The original plans for the reclamation of Mumbai had a huge open ground, holding ponds and properly planned roads and water systems. But due to the political benefits and environmental researchers’ opposition, the work in which the mountains of the islands were to cut and make Mumbai a proper flat land was not even done and the work at many places did not have proper levels. Even the authorities didn’t have a contour map of the geology of the city. Further many reclamation works were done over a period of years and the city which we see now was formed.
Not having a proper idea, not having proper plans, made the work of making the drainage work useless. The elevation of the city was not equal thus the at many places the elevation was high and at some low. This low-lying area is now the most vulnerable zones of the city where by just a few mm of rains, waterlogging and drainage problem is seen.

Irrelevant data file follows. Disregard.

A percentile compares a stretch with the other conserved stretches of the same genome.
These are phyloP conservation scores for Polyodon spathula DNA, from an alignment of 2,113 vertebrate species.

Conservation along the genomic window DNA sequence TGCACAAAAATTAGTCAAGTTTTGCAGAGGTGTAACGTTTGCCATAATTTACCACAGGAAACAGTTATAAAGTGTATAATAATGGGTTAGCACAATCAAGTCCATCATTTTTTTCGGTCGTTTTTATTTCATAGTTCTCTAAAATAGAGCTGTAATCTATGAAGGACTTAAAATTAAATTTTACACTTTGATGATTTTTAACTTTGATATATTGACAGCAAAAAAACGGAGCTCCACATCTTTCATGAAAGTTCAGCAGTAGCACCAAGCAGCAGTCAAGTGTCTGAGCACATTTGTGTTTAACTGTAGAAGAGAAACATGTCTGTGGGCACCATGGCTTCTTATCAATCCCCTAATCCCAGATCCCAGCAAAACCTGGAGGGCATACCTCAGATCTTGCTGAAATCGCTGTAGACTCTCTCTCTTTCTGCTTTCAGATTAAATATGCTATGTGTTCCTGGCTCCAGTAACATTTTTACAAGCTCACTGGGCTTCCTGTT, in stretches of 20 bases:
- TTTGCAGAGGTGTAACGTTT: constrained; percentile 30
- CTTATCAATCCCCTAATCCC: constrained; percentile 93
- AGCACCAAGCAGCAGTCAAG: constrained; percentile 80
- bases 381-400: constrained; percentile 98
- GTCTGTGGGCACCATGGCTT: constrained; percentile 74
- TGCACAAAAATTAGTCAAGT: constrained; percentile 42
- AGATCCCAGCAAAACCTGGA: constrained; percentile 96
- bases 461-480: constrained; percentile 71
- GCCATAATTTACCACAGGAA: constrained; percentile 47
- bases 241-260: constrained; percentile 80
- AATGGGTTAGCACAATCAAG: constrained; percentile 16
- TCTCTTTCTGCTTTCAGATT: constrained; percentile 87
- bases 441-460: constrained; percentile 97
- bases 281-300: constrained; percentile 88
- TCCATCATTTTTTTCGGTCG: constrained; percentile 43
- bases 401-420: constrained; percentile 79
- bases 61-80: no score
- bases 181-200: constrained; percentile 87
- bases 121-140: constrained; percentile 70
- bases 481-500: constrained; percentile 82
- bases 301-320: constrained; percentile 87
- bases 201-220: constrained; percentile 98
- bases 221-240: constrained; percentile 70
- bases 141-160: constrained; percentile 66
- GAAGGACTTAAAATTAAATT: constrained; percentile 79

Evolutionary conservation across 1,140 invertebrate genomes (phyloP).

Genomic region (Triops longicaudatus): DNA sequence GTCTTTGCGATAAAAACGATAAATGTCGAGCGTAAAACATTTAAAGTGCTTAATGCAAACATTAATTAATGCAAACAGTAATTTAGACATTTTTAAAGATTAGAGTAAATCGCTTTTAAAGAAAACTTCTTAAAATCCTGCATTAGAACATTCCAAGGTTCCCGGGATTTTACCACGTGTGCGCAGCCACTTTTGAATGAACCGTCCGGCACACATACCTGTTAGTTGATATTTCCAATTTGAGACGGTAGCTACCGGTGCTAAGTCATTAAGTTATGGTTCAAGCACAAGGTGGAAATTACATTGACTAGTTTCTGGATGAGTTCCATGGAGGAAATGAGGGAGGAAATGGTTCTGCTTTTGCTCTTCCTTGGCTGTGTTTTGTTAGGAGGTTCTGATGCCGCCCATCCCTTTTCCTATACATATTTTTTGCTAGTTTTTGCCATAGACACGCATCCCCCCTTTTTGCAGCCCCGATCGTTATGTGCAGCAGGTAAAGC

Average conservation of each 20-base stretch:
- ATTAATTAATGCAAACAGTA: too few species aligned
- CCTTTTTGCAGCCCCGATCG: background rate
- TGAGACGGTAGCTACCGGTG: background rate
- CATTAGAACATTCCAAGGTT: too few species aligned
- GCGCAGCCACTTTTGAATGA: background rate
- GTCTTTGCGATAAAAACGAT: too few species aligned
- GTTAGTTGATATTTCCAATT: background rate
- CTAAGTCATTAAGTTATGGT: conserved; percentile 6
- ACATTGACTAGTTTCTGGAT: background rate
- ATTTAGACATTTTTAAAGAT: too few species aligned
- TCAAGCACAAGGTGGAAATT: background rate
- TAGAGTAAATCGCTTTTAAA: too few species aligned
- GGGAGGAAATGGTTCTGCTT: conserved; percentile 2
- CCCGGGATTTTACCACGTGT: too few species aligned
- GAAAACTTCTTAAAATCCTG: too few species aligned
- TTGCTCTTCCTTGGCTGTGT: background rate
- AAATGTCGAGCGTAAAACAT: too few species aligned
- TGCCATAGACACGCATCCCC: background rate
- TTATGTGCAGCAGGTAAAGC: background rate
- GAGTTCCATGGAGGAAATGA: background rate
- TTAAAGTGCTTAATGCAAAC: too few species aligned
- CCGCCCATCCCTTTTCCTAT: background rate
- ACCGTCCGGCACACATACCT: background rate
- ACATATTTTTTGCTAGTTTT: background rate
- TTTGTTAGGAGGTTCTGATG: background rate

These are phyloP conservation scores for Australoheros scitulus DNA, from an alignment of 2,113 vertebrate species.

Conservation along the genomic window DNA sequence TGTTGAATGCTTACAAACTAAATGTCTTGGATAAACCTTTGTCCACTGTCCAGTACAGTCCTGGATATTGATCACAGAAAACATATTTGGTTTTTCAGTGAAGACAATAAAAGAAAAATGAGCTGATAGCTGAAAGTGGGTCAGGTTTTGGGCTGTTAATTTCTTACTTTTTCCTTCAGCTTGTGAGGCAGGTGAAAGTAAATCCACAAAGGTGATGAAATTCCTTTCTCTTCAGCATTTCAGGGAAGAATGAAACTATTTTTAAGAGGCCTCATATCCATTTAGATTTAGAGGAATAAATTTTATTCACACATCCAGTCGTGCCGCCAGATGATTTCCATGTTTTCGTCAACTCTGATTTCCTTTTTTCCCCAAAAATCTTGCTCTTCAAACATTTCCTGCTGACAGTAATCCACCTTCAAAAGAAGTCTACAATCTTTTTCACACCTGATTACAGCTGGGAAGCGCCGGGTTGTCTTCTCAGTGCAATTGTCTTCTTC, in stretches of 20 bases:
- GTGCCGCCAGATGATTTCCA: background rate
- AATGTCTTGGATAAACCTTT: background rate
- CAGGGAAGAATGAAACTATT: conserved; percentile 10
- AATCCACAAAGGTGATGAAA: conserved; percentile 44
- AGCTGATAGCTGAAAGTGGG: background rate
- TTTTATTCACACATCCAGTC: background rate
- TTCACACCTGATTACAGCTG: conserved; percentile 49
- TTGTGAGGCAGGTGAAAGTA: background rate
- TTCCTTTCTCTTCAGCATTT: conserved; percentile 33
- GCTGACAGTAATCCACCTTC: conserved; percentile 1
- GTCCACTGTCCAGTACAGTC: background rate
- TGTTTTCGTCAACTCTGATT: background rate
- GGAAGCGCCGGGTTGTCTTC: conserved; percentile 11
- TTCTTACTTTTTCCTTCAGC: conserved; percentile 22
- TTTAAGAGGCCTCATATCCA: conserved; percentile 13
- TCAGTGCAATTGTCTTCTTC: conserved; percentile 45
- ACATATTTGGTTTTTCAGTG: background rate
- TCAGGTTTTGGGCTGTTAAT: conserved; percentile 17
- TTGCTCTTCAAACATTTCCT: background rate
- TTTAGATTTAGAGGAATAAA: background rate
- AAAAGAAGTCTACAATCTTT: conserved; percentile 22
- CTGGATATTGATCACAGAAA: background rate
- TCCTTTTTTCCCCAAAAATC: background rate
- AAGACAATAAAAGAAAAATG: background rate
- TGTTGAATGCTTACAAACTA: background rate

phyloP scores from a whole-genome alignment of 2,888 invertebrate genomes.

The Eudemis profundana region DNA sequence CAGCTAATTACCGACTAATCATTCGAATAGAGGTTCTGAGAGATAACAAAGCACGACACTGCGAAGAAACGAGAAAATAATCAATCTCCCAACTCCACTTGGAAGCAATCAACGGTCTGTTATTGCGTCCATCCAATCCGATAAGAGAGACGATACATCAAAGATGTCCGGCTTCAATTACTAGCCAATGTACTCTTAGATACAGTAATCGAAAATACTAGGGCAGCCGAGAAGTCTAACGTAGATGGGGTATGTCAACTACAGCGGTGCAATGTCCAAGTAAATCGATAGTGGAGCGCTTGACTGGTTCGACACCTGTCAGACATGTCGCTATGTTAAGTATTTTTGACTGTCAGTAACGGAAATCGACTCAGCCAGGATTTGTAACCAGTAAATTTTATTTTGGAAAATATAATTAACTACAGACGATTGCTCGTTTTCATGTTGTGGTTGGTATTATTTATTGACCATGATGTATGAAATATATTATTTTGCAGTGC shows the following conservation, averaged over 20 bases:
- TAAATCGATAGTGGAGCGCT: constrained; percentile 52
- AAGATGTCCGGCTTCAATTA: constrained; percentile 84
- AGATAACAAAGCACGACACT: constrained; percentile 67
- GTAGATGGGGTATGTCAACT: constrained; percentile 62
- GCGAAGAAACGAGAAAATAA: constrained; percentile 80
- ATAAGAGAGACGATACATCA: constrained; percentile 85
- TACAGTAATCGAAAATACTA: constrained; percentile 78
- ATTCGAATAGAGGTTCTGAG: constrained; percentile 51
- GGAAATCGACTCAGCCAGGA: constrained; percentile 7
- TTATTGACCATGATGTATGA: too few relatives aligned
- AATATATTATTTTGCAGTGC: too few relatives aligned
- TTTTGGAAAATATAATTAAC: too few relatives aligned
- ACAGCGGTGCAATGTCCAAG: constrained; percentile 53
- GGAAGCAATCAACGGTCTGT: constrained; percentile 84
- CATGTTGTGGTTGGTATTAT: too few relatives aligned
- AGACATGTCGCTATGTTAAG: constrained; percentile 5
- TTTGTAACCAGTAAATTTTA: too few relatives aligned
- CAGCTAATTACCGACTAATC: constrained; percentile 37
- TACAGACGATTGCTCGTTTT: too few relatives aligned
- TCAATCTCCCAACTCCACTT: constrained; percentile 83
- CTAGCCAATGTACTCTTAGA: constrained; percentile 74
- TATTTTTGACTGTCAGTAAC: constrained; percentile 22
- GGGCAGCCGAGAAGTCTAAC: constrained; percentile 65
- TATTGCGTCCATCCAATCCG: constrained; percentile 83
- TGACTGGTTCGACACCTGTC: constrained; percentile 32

The drainage levels of the outflow were also not planned according to the tide levels. Over 300 outflow pipes, only 6-10 pipe was above the mean high tide level and 20-40 were between the mean high tide and mean low tide level and rest all had level lower than the low tide level itself. Also, the capacity of the drainage was too low, and as the percolation decreased that water added on to the system. The BMC and MMRDA made a committee that formed BRIMSTOWAD which was given work to carry out the modification of the system. The current capacity has been doubled but the system still doesn’t have the overall capacity.
Mumbai's reclamation and original plan for Colaba
Original Mumbai Plan
This is the actual plan for the Colaba region for the original reclamation and you know that it is not actually you see.

Recent Reclamation